The chief executive of Spotify has addressed the company’s axed deal with Prince Harry and Meghan Markle, almost four months after it made headlines around the world.
The Sussex arrangement, estimated to be worth somewhere between $29 million and $37 million AUD, was declared officially over by “mutual” agreement in a joint statement from Spotify and Harry and Meghan’s company, Archewell Audio, in June.
The Duchess of Sussex had released just one 12-episode season of Archetypes, which featured several of her celebrity friends and looked to dissect the labels thrust upon women.
In a rare interview with the BBC recently, Daniel Ek was asked by presenter Zoe Kleinman whether 12 podcast episodes over two-and-a-half years from the royal couple was worth the estimated $35 million that they had been offered, per the Daily Mail.
The streaming giant’s response was very diplomatic – certainly more so than Spotify executive Bill Simmons’, who branded the couple “f**king grifters” shortly after news of the deal’s demise broke.
“We thought new innovation was needed to happen here. We thought we can come in and offer a great experience that both makes consumers very happy and allows new creators new avenues,” Ek told the BBC host.
“And the truth of the matter is some of it has worked, some of it hasn’t. We’re learning from those and we are moving on and we wish all of the ones we didn’t renew with the best of success they can have going forward.”
Following its debut, Archetypes became the top podcast on Spotify and won a People’s Choice Award in December. However, sources told Variety at the time that Spotify executives had expected more content from their eye-watering deal with the Sussexes.
According to The Wall Street Journal, the couple did not meet the “productivity benchmarks” required to get the full payout before their contract ended.
It’s unclear how much they ultimately made from the arrangement.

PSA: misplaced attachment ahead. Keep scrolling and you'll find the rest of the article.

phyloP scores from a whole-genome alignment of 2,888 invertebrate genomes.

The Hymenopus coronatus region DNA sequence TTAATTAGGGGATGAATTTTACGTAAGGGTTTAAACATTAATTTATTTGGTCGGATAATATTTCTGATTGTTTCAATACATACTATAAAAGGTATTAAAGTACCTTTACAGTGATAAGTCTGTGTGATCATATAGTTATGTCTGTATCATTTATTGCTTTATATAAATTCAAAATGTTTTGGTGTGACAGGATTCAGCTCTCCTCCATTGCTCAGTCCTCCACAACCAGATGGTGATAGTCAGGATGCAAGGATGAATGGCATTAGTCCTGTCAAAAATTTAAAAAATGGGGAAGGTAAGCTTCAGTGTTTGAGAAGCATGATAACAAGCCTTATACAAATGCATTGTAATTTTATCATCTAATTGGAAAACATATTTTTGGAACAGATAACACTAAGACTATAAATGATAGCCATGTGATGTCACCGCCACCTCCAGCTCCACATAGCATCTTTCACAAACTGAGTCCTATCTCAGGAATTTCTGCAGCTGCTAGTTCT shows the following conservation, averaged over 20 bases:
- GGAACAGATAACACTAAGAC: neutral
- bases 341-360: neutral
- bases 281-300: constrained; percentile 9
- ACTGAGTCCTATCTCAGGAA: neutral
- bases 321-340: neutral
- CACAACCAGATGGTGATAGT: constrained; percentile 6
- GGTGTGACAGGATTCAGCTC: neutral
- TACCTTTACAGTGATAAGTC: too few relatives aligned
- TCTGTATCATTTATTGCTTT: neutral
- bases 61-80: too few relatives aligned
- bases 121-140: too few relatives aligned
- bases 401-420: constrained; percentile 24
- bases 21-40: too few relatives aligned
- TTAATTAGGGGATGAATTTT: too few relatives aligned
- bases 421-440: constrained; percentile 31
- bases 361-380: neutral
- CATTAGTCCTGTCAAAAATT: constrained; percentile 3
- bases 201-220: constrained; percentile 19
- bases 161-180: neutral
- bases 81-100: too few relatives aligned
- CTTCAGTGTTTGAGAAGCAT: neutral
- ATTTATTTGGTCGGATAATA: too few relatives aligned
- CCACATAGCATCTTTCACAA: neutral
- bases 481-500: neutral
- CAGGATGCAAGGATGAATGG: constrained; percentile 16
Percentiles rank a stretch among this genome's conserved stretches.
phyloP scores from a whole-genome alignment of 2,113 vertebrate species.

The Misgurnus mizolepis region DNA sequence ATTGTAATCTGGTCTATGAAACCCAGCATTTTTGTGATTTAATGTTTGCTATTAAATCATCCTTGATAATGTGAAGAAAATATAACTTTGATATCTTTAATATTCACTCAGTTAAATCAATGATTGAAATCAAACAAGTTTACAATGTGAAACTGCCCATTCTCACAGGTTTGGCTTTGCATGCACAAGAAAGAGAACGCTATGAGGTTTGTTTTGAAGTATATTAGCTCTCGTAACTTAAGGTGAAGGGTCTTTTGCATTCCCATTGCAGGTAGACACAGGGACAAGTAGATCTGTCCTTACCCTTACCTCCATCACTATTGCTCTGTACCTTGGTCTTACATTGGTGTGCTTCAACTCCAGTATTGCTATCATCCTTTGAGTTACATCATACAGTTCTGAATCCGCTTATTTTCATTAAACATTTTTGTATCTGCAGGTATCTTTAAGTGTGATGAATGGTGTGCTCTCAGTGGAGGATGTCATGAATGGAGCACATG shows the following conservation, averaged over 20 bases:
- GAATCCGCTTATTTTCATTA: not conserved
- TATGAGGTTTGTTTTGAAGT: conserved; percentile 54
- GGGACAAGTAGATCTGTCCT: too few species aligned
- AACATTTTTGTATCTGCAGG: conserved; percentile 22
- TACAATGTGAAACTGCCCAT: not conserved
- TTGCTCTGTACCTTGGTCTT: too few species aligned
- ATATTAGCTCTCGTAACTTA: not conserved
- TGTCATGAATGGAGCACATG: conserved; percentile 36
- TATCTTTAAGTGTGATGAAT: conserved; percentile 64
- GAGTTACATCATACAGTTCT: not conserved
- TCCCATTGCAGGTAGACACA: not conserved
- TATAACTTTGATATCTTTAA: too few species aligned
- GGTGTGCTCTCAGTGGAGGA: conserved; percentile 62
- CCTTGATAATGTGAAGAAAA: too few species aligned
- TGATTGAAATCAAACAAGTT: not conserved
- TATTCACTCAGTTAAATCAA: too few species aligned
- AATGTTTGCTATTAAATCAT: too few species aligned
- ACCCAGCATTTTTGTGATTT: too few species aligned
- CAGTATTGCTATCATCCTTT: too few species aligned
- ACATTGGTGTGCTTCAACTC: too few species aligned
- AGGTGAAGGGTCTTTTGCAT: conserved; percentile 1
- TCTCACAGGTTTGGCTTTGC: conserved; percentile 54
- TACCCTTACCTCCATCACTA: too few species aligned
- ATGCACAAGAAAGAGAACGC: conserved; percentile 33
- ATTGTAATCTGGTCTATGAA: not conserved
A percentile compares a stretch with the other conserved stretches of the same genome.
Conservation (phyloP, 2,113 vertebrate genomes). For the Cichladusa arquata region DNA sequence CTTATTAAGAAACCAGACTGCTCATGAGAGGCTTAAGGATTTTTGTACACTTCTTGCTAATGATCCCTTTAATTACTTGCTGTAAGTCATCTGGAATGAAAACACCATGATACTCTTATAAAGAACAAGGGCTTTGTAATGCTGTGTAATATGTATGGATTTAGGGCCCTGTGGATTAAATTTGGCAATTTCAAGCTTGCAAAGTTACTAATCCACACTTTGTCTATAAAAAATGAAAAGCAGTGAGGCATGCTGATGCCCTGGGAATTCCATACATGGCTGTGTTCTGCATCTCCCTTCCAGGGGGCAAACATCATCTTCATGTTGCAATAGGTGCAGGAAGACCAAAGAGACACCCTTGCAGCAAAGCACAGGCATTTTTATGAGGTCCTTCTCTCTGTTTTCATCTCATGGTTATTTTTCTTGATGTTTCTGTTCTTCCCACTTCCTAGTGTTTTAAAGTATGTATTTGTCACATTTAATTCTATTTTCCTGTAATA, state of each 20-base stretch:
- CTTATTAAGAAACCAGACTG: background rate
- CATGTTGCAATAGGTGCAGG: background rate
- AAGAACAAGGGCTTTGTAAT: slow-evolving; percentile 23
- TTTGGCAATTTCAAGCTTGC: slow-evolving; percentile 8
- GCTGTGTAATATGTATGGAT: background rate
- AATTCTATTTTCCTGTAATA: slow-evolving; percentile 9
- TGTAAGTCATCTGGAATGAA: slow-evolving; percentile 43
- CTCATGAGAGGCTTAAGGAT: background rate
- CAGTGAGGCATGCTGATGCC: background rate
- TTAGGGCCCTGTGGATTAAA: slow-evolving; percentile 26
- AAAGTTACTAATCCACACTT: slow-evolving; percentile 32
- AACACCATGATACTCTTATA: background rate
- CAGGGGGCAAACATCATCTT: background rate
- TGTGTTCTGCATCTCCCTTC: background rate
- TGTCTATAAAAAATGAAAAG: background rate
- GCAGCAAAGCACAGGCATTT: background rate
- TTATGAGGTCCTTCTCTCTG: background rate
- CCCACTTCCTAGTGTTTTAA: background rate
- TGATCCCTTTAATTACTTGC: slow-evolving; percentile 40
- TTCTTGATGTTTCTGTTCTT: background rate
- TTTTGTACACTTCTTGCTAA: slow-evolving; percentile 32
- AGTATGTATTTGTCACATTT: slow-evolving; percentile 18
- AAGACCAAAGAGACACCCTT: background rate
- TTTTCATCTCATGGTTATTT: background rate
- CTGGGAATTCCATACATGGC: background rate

While the Spotify deal’s termination came as something of a shock, there had been hints months earlier that it may have been on the horizon.
Ek delivered some very telling remarks on a conference call with financial analysts in April, admitting the company had been “overpaying” and “overinvesting”.
“And the ones that aren’t performing, obviously, we won’t renew. And the ones that are performing, we will obviously look at those on a case-by-case basis on the relative value.”
The Sun reported at the time that Spotify was looking to drop any content not meeting audience demands – a policy which also appeared to claim former First Lady Michelle Obama’s podcast, which was cancelled last year.
Meanwhile, sources close to Harry and Meghan gave their side of the story on what really went wrong in August, telling People magazine the couple was left on “unsteady footing”.
According to them, the Duke and Duchess of Sussex were not set up for success after signing the eye-watering contract in late 2020 and had to deal with an overload of red tape in the months and years that followed.
“They were given no formal lay of the land to kick things off, so they were already on unsteady footing even before the ink was dry,” the insider told People magazine, adding they “have a lot of ideas and did pitch them,” but that “things moved very slowly on both ends.”